There were many unknown factors about what may or may have not happened to Okin; that historical facts cannot be taken at face value; that nothing is ever what it seems; and if we can put aside critical thinking and preconceived judgements which our karma has engendered in us; then those areas we are never to know will give us an opening to change our past and future simply by how we imagine or reimagine them to be.
Does any of this make any sense to you? I’m raving.
But Jacquie, within minutes of me blurting all this out, understood what I was saying.
She said that I am using the term karma, but in her area of trauma and memory studies, this could be called trans generational memory (through a diasporic lens.)
She later sent me a chapter in the book Empathy and its Limits she had written called, Diaspora, Art and Empathy. It was primarily about John Young’s art over a period of time. Reading this gave me further guideposts to my work in progress.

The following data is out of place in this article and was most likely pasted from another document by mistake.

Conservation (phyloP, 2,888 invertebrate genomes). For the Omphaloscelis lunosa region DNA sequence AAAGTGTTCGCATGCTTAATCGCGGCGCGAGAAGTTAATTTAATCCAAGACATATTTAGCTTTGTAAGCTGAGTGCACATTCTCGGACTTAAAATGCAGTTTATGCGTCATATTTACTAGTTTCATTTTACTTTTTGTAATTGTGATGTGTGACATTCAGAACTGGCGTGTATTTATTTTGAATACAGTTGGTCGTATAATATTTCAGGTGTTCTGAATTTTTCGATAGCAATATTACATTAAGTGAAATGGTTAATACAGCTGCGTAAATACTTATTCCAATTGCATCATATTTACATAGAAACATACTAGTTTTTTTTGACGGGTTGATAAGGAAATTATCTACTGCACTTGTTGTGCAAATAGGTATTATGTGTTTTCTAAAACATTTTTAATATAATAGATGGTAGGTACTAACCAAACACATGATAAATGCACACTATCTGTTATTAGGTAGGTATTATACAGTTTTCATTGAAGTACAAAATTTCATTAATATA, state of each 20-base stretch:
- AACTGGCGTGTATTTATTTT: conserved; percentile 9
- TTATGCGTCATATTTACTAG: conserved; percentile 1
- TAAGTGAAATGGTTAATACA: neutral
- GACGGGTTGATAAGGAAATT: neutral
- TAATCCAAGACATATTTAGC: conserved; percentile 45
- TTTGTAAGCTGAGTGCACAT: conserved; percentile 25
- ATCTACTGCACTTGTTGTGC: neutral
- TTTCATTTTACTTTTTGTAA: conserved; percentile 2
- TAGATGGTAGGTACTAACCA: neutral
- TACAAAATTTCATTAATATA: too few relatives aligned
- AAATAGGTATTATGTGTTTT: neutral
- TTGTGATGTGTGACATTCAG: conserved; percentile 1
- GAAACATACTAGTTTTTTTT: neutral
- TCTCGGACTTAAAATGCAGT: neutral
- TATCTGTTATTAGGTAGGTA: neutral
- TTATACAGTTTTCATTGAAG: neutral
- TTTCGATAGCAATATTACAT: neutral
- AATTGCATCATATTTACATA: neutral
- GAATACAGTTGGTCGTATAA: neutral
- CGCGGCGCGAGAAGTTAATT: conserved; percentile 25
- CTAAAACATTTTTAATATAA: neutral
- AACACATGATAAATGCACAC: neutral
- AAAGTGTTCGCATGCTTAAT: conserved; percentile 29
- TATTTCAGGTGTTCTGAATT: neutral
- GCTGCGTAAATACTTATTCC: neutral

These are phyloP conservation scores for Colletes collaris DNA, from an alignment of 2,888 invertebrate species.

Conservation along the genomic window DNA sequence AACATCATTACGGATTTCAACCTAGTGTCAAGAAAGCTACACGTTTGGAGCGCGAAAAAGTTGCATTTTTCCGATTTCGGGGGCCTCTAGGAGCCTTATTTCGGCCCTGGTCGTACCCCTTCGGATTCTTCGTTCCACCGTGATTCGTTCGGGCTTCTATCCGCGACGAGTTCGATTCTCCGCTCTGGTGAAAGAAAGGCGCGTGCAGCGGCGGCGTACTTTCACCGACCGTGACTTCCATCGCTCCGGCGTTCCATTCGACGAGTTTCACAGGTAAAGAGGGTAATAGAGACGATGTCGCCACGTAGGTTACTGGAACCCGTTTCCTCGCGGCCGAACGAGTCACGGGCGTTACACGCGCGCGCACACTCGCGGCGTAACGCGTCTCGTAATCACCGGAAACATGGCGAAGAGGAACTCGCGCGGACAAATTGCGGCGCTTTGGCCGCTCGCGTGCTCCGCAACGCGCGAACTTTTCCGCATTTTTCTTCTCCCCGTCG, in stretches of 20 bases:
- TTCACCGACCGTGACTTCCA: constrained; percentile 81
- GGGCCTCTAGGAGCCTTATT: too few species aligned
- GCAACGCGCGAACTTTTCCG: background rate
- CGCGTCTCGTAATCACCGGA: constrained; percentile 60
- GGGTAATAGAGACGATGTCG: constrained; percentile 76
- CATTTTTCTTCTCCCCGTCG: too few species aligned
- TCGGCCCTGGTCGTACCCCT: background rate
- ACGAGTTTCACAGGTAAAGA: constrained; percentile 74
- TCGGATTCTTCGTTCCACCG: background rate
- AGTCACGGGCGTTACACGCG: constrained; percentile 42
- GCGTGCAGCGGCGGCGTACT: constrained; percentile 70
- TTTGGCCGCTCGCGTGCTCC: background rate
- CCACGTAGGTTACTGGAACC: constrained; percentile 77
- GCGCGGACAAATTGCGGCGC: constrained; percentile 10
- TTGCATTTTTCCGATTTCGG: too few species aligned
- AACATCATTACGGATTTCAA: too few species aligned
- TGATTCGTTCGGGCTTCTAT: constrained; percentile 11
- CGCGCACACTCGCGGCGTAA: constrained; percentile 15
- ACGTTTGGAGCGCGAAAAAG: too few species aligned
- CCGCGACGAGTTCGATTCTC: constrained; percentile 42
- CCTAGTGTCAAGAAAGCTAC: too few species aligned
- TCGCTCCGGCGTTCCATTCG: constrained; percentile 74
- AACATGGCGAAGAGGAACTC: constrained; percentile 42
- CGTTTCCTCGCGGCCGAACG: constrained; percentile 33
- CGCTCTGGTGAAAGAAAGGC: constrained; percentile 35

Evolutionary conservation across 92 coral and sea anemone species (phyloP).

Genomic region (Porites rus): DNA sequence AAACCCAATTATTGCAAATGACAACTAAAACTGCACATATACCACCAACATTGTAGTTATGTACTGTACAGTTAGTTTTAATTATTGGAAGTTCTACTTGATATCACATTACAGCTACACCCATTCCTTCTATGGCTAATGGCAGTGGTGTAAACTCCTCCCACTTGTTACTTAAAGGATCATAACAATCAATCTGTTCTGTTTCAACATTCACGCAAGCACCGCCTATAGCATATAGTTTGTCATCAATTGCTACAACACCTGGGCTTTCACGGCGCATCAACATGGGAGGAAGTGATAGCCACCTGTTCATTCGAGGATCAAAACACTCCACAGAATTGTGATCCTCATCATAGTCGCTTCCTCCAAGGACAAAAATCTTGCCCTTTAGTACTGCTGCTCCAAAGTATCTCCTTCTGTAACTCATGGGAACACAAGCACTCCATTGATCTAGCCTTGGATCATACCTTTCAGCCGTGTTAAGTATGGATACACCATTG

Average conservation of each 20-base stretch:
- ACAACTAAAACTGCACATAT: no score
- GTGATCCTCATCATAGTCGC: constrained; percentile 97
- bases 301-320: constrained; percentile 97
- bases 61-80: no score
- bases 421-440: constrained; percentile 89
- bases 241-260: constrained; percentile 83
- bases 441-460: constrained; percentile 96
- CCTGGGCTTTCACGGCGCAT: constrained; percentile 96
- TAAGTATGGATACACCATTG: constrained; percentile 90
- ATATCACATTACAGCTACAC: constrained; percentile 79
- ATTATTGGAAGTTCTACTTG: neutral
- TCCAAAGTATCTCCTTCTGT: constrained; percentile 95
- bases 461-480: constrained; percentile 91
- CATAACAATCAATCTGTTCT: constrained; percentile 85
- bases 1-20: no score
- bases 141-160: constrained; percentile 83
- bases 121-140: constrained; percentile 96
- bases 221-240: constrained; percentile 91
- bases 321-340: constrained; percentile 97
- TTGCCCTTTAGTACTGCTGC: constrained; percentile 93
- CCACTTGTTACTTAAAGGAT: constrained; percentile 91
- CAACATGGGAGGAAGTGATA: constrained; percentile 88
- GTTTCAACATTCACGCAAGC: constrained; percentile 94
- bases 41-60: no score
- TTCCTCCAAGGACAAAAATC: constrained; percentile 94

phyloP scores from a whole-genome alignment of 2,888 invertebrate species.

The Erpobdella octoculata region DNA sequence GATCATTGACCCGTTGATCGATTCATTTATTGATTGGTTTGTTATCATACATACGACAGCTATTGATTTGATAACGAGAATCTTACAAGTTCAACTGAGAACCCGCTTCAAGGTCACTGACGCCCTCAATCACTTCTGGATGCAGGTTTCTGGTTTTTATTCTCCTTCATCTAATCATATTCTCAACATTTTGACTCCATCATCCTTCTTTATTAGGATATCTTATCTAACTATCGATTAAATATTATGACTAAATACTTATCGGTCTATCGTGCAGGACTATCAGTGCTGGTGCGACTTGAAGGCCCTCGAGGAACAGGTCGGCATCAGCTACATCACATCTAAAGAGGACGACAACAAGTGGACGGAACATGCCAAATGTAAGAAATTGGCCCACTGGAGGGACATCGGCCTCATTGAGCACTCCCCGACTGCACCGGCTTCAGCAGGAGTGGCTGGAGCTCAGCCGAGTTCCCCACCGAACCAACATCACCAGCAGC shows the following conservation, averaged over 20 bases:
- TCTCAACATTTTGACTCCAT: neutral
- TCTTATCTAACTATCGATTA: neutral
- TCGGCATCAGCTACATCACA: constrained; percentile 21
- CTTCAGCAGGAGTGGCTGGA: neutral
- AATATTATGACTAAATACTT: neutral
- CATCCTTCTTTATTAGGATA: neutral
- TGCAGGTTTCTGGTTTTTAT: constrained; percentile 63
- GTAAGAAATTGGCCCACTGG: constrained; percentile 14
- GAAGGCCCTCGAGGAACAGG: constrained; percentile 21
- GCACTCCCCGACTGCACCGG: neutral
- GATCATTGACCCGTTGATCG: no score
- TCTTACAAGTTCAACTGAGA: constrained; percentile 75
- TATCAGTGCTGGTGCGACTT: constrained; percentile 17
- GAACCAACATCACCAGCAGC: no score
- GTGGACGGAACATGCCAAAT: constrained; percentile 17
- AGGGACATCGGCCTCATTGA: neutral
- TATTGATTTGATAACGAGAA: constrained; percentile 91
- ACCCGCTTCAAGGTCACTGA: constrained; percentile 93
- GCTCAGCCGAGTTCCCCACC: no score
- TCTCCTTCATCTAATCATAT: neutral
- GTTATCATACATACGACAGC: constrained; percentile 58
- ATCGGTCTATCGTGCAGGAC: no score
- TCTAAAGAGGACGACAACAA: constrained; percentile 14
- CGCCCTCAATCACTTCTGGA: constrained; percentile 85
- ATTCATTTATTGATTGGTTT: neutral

To me, John’s work goes far beyond racial, diasporic or transcultural concerns (He was born in Hong Kong, studied in Australia, and is part of the first wave of Chinese Australian artists). His work concerns those of humanity as a whole.
the relationship that the generation after those who witnessed cultural or collective trauma bears to the experiences of those who came before, experiences that they ‘remember’ only by means of the stories, images, and behaviors among which they grew up. But these experiences were transmitted to them so deeply and affectively as to seem to constitute memories in their own right. Postmemory’s connection to the past is thus not actually mediated by recall but by imaginative investment, projection, and creation.
Yes! This is what I am doing, working on, remembering, imagining, projecting, and creating.
Jacquie then goes on to write that John’s work, although not that of conventional postmemory in a sense that it was bequeathed to him as a member of a particular diasporic or national community, but that of ‘affective communication and imaginative contamination,’ and thus postmemory is ‘less about veracity… but rather about the structures of feeling that the memory-making inspires, and the ways in which this memory-making echoes something of the ethics and history of the memory-maker.’